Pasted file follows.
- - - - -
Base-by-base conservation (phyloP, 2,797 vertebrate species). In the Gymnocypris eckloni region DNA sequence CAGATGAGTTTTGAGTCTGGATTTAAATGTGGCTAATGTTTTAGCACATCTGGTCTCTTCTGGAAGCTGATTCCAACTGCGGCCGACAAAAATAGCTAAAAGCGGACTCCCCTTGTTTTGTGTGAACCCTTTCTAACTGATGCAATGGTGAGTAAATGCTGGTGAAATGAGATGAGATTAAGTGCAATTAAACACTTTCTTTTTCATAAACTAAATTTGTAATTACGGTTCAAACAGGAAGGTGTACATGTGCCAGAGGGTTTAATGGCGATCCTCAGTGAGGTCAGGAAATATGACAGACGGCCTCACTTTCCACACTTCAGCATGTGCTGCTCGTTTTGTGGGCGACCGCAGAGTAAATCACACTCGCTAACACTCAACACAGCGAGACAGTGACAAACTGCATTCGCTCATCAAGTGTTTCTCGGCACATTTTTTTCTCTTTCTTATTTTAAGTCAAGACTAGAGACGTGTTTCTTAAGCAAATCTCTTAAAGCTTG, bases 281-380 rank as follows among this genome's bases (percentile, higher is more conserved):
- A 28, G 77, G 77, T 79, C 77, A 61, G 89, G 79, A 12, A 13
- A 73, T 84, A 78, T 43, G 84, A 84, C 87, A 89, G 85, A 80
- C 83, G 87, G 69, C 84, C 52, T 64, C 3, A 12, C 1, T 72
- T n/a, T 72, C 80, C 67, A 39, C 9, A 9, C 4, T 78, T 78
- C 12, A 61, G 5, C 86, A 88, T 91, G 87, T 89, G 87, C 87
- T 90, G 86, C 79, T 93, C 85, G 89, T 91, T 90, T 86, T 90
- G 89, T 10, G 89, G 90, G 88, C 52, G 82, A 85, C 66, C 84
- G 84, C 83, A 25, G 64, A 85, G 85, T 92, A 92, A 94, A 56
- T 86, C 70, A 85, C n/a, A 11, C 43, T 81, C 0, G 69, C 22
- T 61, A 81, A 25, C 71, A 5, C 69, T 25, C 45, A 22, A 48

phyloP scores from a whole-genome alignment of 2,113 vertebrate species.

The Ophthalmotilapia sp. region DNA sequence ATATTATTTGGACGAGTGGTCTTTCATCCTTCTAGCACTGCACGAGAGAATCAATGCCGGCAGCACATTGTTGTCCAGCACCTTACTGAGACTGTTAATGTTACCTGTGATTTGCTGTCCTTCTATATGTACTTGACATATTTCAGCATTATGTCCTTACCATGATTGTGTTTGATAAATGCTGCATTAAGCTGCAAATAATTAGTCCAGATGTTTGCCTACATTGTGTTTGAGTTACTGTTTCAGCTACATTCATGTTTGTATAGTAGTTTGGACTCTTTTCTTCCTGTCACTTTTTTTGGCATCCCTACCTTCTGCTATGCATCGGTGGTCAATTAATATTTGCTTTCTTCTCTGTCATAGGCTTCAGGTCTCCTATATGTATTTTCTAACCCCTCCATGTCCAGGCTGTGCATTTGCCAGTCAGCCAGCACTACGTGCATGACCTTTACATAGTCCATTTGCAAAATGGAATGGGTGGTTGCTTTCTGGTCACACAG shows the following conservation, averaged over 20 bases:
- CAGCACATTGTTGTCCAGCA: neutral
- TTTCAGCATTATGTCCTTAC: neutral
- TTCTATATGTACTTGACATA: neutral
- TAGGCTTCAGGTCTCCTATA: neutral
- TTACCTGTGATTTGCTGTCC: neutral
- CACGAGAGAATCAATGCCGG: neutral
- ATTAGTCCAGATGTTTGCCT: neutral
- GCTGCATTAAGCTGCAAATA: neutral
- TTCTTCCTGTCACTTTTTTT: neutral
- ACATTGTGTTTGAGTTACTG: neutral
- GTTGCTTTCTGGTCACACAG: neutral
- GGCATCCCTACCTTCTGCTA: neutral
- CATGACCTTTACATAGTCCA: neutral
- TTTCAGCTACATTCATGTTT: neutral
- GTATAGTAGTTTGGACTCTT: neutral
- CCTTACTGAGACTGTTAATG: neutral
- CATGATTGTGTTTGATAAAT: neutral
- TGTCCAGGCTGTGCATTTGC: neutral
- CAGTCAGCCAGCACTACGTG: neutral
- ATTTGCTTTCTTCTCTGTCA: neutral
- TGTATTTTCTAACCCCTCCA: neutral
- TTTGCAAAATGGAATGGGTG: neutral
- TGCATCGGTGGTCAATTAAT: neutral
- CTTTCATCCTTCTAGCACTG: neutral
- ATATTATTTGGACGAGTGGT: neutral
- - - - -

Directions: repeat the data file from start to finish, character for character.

Base-by-base conservation (phyloP, 2,797 vertebrate species). In the Gymnocypris eckloni region DNA sequence CAGATGAGTTTTGAGTCTGGATTTAAATGTGGCTAATGTTTTAGCACATCTGGTCTCTTCTGGAAGCTGATTCCAACTGCGGCCGACAAAAATAGCTAAAAGCGGACTCCCCTTGTTTTGTGTGAACCCTTTCTAACTGATGCAATGGTGAGTAAATGCTGGTGAAATGAGATGAGATTAAGTGCAATTAAACACTTTCTTTTTCATAAACTAAATTTGTAATTACGGTTCAAACAGGAAGGTGTACATGTGCCAGAGGGTTTAATGGCGATCCTCAGTGAGGTCAGGAAATATGACAGACGGCCTCACTTTCCACACTTCAGCATGTGCTGCTCGTTTTGTGGGCGACCGCAGAGTAAATCACACTCGCTAACACTCAACACAGCGAGACAGTGACAAACTGCATTCGCTCATCAAGTGTTTCTCGGCACATTTTTTTCTCTTTCTTATTTTAAGTCAAGACTAGAGACGTGTTTCTTAAGCAAATCTCTTAAAGCTTG, bases 281-380 rank as follows among this genome's bases (percentile, higher is more conserved):
- A 28, G 77, G 77, T 79, C 77, A 61, G 89, G 79, A 12, A 13
- A 73, T 84, A 78, T 43, G 84, A 84, C 87, A 89, G 85, A 80
- C 83, G 87, G 69, C 84, C 52, T 64, C 3, A 12, C 1, T 72
- T n/a, T 72, C 80, C 67, A 39, C 9, A 9, C 4, T 78, T 78
- C 12, A 61, G 5, C 86, A 88, T 91, G 87, T 89, G 87, C 87
- T 90, G 86, C 79, T 93, C 85, G 89, T 91, T 90, T 86, T 90
- G 89, T 10, G 89, G 90, G 88, C 52, G 82, A 85, C 66, C 84
- G 84, C 83, A 25, G 64, A 85, G 85, T 92, A 92, A 94, A 56
- T 86, C 70, A 85, C n/a, A 11, C 43, T 81, C 0, G 69, C 22
- T 61, A 81, A 25, C 71, A 5, C 69, T 25, C 45, A 22, A 48

phyloP scores from a whole-genome alignment of 2,113 vertebrate species.

The Ophthalmotilapia sp. region DNA sequence ATATTATTTGGACGAGTGGTCTTTCATCCTTCTAGCACTGCACGAGAGAATCAATGCCGGCAGCACATTGTTGTCCAGCACCTTACTGAGACTGTTAATGTTACCTGTGATTTGCTGTCCTTCTATATGTACTTGACATATTTCAGCATTATGTCCTTACCATGATTGTGTTTGATAAATGCTGCATTAAGCTGCAAATAATTAGTCCAGATGTTTGCCTACATTGTGTTTGAGTTACTGTTTCAGCTACATTCATGTTTGTATAGTAGTTTGGACTCTTTTCTTCCTGTCACTTTTTTTGGCATCCCTACCTTCTGCTATGCATCGGTGGTCAATTAATATTTGCTTTCTTCTCTGTCATAGGCTTCAGGTCTCCTATATGTATTTTCTAACCCCTCCATGTCCAGGCTGTGCATTTGCCAGTCAGCCAGCACTACGTGCATGACCTTTACATAGTCCATTTGCAAAATGGAATGGGTGGTTGCTTTCTGGTCACACAG shows the following conservation, averaged over 20 bases:
- CAGCACATTGTTGTCCAGCA: neutral
- TTTCAGCATTATGTCCTTAC: neutral
- TTCTATATGTACTTGACATA: neutral
- TAGGCTTCAGGTCTCCTATA: neutral
- TTACCTGTGATTTGCTGTCC: neutral
- CACGAGAGAATCAATGCCGG: neutral
- ATTAGTCCAGATGTTTGCCT: neutral
- GCTGCATTAAGCTGCAAATA: neutral
- TTCTTCCTGTCACTTTTTTT: neutral
- ACATTGTGTTTGAGTTACTG: neutral
- GTTGCTTTCTGGTCACACAG: neutral
- GGCATCCCTACCTTCTGCTA: neutral
- CATGACCTTTACATAGTCCA: neutral
- TTTCAGCTACATTCATGTTT: neutral
- GTATAGTAGTTTGGACTCTT: neutral
- CCTTACTGAGACTGTTAATG: neutral
- CATGATTGTGTTTGATAAAT: neutral
- TGTCCAGGCTGTGCATTTGC: neutral
- CAGTCAGCCAGCACTACGTG: neutral
- ATTTGCTTTCTTCTCTGTCA: neutral
- TGTATTTTCTAACCCCTCCA: neutral
- TTTGCAAAATGGAATGGGTG: neutral
- TGCATCGGTGGTCAATTAAT: neutral
- CTTTCATCCTTCTAGCACTG: neutral
- ATATTATTTGGACGAGTGGT: neutral